As he heads down the hill from the pro shop at Hunt Valley Golf Club, John Albert can just picture Jimmy Flattery giving a lesson. With a big straw hat on his head and some tree branches providing even more shade, Flattery, at least in Albert’s mind, is still teaching the game.
“He would give lessons for hours at a time for one person,” Albert recalled Friday. “It wasn’t like he gave a half-hour or hour lesson and said, ‘That’s it.’ He would be down there for so long with one person and keep working with him. That was his personality."
It doesn’t matter that Flattery, the longtime pro at Forest Park Golf Course who in retirement taught at Phoenix’s Hunt Valley for several years, died in 1992 at age 78. In Albert’s mind, and in the minds of many friends and relatives, Flattery’s spirit lives on.
Next week, the 82nd Jimmy Flattery Junior Golf Tournament will be held at Hunt Valley, its home since its founder and patriarch moved it there from Forest Park in the mid-1970s. Flattery, who came from a golfing family in Baltimore, started the event in 1936.
“He was outgoing, extremely congenial — he would reach out to anyone and loved to talk and tell stories,” Albert, Hunt Valley’s longtime golf pro, recalled Friday. “As far as the kids go, he was one of those guys that they all kind of gravitated toward.”
It was Flattery’s dying wish to keep the event going after he passed. Paul Flattery, who was born the year after his uncle held the inaugural junior tournament, hoped for the same when he was diagnosed last month with pancreatic cancer. He died three weeks later at age 81.
“It’s all about the kids,” said Ellen Flattery, Paul’s daughter. “It’s one thing that Jimmy had in his heart. He had the gift and the skills to be able to talk to people of any age, and get them enthusiastic about the game. So many children have been influenced by this tournament.”
Albert said that "it wasn’t hard at all” to fulfill Jimmy Flattery’s wish until about a decade ago, when ambitious junior golfers looked elsewhere, interested in more prestigious events.
“We’re seeing a drop-off in participation because there were many, many more junior opportunities for kids to play in other tournaments, where years ago, there wasn’t much to play in, so everybody from all over came to play in the Flattery,” Albert said.
Seven years ago, Albert joined forces with Todd Dorsey, the pro at Greystone Golf Course in White Hall. Dorsey, who had started the Junior Tour of Maryland, he added the Flattery to its schedule, which Albert said was key in keeping the tournament going.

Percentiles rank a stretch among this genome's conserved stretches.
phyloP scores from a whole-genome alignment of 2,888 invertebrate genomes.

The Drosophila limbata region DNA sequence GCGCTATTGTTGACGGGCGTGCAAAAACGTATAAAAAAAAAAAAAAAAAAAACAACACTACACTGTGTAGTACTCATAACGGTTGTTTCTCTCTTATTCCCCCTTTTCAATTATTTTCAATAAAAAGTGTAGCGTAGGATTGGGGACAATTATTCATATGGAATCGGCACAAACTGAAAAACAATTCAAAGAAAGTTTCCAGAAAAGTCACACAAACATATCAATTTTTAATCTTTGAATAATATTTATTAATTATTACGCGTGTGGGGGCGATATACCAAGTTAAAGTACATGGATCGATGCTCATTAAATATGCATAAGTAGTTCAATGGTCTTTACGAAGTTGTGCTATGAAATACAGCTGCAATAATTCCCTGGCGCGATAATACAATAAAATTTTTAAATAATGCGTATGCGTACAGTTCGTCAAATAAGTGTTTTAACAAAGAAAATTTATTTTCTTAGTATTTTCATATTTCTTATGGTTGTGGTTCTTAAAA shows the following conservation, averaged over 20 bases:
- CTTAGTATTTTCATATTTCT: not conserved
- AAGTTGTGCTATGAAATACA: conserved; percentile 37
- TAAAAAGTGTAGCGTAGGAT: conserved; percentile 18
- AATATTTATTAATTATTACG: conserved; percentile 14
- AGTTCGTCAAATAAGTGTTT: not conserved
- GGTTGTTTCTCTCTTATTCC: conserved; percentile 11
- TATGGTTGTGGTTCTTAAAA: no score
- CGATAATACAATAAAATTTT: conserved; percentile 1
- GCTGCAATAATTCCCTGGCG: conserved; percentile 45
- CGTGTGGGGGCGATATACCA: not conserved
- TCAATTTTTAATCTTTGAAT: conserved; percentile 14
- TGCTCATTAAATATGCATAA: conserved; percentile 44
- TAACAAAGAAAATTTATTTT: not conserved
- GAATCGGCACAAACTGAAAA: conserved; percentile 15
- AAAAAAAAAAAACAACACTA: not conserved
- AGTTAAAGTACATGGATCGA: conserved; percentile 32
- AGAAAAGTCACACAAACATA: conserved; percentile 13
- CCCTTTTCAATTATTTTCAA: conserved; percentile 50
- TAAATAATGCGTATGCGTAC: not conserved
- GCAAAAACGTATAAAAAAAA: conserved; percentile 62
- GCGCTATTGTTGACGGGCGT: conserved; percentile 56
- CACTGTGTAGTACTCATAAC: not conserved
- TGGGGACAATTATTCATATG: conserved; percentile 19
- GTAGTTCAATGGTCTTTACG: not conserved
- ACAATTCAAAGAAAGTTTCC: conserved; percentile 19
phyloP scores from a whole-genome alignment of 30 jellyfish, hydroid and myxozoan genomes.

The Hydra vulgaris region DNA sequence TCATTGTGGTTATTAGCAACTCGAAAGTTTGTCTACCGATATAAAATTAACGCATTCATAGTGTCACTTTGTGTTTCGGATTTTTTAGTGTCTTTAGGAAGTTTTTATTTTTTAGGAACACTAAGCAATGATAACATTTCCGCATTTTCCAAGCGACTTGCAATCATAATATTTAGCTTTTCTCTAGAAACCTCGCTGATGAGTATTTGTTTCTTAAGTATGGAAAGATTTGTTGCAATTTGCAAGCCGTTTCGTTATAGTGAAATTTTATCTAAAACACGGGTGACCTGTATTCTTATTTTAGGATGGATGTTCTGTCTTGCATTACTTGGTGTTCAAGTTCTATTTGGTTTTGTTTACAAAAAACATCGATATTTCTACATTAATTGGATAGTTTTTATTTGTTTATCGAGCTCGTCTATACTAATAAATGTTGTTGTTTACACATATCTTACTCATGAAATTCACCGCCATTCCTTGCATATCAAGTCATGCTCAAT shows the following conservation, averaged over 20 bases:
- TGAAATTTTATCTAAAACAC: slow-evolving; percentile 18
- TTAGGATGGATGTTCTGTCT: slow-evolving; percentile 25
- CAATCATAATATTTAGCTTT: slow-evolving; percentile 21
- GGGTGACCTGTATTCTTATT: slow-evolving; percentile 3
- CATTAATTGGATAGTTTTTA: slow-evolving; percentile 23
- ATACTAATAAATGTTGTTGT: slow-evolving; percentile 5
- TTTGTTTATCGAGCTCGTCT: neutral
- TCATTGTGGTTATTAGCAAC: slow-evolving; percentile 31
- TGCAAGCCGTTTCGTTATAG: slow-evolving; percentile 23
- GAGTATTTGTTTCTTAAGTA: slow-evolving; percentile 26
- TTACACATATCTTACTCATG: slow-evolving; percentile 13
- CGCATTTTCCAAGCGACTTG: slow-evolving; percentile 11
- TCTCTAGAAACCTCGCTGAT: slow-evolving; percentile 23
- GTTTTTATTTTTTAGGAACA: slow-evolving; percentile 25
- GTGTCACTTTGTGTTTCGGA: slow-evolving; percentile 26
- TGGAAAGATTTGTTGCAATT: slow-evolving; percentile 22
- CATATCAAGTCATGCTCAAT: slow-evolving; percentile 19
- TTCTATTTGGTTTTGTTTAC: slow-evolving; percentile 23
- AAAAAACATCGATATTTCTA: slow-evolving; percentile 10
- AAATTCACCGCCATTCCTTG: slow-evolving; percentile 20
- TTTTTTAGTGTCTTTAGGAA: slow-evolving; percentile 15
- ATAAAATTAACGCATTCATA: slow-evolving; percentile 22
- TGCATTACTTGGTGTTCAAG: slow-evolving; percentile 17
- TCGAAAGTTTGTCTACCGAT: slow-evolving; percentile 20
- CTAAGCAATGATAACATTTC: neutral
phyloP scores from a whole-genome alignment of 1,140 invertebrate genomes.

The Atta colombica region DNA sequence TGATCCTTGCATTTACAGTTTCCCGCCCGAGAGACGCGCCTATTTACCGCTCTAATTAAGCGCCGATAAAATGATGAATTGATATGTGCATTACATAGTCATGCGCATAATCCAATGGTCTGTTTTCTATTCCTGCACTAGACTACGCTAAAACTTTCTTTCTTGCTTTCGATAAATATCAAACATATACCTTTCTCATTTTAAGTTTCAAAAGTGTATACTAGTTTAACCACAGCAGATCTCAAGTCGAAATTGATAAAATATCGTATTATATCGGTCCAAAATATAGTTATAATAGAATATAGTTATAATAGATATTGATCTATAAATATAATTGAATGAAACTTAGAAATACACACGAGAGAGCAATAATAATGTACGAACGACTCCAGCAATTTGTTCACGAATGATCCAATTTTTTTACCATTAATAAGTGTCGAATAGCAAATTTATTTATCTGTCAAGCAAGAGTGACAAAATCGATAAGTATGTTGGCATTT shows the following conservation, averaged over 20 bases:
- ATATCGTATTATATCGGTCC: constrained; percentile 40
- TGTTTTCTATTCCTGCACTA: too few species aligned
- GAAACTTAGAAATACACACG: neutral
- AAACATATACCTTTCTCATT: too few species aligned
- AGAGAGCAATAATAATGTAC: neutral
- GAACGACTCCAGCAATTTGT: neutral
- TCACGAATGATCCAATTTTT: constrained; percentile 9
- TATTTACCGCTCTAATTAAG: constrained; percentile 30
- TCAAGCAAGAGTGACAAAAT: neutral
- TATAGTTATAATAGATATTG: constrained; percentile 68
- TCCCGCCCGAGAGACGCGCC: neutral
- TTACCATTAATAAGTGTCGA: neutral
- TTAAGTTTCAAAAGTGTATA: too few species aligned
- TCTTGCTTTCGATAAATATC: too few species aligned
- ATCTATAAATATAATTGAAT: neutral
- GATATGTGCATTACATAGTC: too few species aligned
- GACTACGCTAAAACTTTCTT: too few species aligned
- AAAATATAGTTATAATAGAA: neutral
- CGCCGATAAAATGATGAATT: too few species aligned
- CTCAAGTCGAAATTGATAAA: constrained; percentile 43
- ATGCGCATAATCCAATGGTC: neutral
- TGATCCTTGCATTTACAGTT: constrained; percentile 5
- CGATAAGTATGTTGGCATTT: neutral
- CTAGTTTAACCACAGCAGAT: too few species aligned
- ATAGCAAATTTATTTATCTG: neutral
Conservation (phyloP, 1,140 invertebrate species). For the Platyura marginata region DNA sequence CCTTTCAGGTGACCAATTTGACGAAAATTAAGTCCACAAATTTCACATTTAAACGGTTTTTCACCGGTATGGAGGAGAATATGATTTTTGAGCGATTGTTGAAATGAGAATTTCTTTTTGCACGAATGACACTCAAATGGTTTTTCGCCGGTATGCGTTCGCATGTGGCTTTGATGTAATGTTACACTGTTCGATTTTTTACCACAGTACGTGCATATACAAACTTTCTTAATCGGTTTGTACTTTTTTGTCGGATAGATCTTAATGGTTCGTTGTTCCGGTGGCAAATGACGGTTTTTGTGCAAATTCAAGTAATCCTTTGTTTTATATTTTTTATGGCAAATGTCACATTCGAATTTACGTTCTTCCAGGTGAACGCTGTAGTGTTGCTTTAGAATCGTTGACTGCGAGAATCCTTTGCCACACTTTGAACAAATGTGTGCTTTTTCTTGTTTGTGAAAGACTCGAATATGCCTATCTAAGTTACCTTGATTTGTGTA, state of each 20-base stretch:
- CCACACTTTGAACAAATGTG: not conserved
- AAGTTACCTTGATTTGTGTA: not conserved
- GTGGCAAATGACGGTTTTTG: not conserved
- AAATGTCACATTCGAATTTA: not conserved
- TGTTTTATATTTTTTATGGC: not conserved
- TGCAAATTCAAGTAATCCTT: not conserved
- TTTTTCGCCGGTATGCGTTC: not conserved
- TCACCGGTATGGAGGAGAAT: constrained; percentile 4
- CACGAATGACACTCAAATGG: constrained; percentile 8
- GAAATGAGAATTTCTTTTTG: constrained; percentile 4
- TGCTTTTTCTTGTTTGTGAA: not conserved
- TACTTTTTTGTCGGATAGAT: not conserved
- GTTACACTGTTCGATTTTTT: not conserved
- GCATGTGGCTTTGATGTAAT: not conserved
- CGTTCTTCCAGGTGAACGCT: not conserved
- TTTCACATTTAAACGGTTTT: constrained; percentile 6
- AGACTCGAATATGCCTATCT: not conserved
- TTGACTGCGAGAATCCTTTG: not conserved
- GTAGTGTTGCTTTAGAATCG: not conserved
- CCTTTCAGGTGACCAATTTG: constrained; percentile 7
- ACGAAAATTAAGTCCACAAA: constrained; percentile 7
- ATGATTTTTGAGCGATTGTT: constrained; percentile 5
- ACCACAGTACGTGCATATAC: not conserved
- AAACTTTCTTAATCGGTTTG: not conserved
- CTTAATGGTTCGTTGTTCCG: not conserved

“That gave us a lot of new life blood,” Albert said. “That exposure and their website got things really going, so it kind of regrouped.”
Eleven- and 12-year-olds will play nine holes Tuesday, while golfers ages 13 to 17 will play 18 the same day. Younger golfers will play an age-appropriate abridged version Saturday afternoon.
“The older kids love the competition because some pretty good juniors show up,” Albert said. “It’s a known tournament. What I’ve seen over the years being at Hunt Valley all these years, you have different generations that have played and are playing in the Flattery.”
Joe Plecker, the former Elkridge Club pro who earned Master Professional status from the PGA of America two years ago, played in the Flattery as a kid along with his older sister, Beth Plecker Sedlak, now a pro in Pennsylvania.
Plecker, whose 6-year-old son, Colt, played in the Flattery when he was 4, said that “the name represents one of the greatest guys in golf.” (Flattery’s older brother, John, who died at age 83 in 1987, is a member of the Middle Atlantic PGA Hall of Fame.)
“Every competitive golfer in this area grew up playing in the Jimmy Flattery,” Plecker said this week. “I was lucky enough to meet him when I was playing in it. It was just a premier junior golf event to play in. It’s just a classic. I’ll support it any way I can.”
Because her great-uncle did not have any children of his own, Ellen Flattery said that the junior golfers playing in the Flattery “were his children.”
“He watched many children grow up, like a Carol Mann,” she said, referring to the World Golf Hall of Fame member who learned the game in Baltimore and died in May, and “become a beautiful golfer.”